March 29, 2020
The Fifth Sunday in Lent
Last Sunday, when we came together to worship online, I had a surprisingly wonderful sense of “being in this together.” There were about 50 of us, our variety captured in about 40 little thumbnails, each one unique, each one with a different name. Our names call forth our personalities. The image of Seekers Church gathered Last week on Zoom is hovering in my short-term memory as I think about finding a Word for this week.
We’re heading toward the end of our Lenten season, looking ahead, in just a few weeks, to Easter and the resurrection. Resurrection has been a sign of hope for a long, long time. But given the dire situation all around us, the dread and the unknown nurtured by the coronavirus pandemic, it seems clear to me that our vision of hope could use a reset.
Our worship theme for this season, “How can these things be?” invites me to consider this week’s lesson from the Hebrew Scripture. In Ezekiel 37:3 God asks Ezekiel, “Mortal, can these bones live?” And Ezekiel answered, “O Lord God, you know.” How can these things be?
Today we find ourselves in a global health crisis, in a situation where what we thought we knew isn’t ringing true. We need to see things from a different perspective. We need to call things as they are now and look for seeds of hope in unexpected places. Would a new name for our experience do any good? What’s in a name?
Given our recent focus on names, more particularly names for the Creator, and the emphasis in both Ezekiel and our Gospel lesson from John on seeing things differently, I want to offer a few reflections on the power of names to do that, to help us understand and live into both our Scriptural lessons for this week AND the global corona virus pandemic.
I want to offer three observations, about identity, epiphany and evolution as we look for hope in these dark days.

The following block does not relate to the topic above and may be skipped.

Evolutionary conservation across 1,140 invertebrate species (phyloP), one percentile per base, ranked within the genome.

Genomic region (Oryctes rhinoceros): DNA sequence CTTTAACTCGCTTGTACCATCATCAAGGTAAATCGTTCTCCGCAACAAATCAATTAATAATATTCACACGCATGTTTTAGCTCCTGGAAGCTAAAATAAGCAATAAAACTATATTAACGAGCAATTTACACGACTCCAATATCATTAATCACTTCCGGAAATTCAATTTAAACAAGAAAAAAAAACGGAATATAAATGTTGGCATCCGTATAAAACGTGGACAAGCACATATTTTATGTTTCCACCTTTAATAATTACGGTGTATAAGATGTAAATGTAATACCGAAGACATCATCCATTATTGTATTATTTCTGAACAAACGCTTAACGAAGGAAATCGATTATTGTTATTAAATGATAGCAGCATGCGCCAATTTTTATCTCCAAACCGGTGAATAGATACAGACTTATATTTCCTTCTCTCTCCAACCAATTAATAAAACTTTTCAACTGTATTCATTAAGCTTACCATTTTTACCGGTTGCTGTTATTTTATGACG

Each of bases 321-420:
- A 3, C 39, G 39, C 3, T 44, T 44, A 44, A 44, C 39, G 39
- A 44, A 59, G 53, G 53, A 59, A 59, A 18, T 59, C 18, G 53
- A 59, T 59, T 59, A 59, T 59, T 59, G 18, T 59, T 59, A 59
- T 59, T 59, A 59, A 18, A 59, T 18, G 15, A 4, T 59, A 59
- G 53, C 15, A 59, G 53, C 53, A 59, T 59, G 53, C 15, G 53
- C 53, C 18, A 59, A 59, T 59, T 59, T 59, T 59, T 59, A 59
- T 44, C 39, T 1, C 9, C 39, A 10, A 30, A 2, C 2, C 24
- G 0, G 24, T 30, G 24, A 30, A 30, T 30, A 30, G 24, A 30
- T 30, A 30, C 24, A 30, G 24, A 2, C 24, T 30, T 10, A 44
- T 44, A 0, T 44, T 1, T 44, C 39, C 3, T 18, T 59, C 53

- IDENTITY: Names have power, the power to affirm and the power to condemn.
- EPIPHANY: New names invite new understanding.
- EVOLUTION: A new name can invite us into growth and change.
IDENTITY: Names have power, the power to affirm AND the power to condemn.
What we are called reflects on how we will be treated. For Ezekiel, the valley was full of dead people. Dry bones are the remains of people long dead. When the Creator, who had led Ezekiel into that valley to help him learn something, asks Ezekiel whether these bones can live, the response Ezekiel has to offer comes from his perspective: “O my God, only You know!” It will take some more experience and deeper listening for Ezekiel to gain a fresh perspective so he can step into the role the Creator seems to have in mind for him, that is, delivering God’s promise of a new life for the people of this dry valley: “O my people. I will put my spirit within you, and you shall live, and I will place you on your own soil; then you shall know that I, the LORD, have spoken and will act,” says the LORD.” (Ezekiel 37:14)
Here in our time and place, how you name me reflects how you see me. That seems pretty self-evident. But how you name me also shapes how you relate to me. That may be a bit easier to overlook but seems pretty obvious to me whenever I read the paper these days or check out the latest “breaking news” online. Names are often links to a whole collection of feelings and attitudes. Maybe that’s how Google knows how to select those advertisement that show up whenever I go on the internet. I get curious about something, type in its name, and suddenly I have inside access to all kinds of related information and opportunities! And there’s another dimension. How I name you affects how I see you, feel about you, relate to you.